A major driver for promoting whistleblower protection internationally has, so far, been as a tool in the fight against corruption. In this area the distinction between whistleblowing (speaking up about or reporting potential or actual wrongdoing or risk) and acting as a witness in a criminal case can become blurry. While witness protection is very important, it is different to whistleblower protection. While in some instances a whistleblower may be required to testify in a court as to what they have witnessed, in many more instances someone who reports corruption will need protection and support short of and other than witness protection (eg. workplace protection).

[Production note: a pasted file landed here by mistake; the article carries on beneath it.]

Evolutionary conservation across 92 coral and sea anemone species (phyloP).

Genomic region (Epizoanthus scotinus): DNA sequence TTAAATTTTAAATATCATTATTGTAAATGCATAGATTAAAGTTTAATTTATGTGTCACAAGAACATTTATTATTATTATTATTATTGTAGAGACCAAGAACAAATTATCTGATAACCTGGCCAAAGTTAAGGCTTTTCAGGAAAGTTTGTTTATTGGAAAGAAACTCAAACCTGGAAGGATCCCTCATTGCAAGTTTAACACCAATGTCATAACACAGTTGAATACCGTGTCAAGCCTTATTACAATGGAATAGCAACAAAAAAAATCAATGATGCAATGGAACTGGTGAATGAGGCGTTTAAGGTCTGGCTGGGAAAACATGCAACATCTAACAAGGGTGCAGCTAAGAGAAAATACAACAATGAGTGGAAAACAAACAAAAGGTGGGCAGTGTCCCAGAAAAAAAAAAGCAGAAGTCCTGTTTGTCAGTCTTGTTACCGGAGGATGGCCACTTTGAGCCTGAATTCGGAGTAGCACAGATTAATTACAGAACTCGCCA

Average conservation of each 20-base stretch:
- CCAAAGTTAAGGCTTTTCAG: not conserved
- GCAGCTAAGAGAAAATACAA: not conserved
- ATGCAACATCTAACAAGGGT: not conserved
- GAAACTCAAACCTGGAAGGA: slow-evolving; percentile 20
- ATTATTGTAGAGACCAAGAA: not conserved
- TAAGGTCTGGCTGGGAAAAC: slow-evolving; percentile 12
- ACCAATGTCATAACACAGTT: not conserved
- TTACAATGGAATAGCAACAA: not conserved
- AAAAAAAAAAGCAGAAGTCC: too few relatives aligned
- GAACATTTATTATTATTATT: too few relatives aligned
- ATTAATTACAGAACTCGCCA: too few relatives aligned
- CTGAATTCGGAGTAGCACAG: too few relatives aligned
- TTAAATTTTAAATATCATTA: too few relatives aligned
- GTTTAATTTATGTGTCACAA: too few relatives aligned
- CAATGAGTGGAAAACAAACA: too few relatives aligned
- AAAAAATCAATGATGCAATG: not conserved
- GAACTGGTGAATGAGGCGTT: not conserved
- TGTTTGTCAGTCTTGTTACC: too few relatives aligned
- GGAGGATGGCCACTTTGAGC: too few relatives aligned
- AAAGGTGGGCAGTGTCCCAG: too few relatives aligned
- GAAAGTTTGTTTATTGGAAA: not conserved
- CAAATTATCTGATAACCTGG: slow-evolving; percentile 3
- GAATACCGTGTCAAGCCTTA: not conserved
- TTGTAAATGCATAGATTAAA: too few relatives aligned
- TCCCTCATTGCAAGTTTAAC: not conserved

Importantly, more interest and attention is now being paid to the wider democratic value of whistleblowing to protecting human rights and promoting more open government and access to information.
Finally, the revelations of former NSA contractor Edward Snowden in June 2013 brought the plight of national security whistleblowers into sharp relief. Edward Snowden’s revelations have sparked an important debate about the substance the limits of surveillance and privacy as a matter of democratic and public accountability, but also about how to ensure that national security whistleblowers are better protected when they speak up in the public interest, and whether it might be necessary to extend human rights protection to those who reveal government wrongdoing.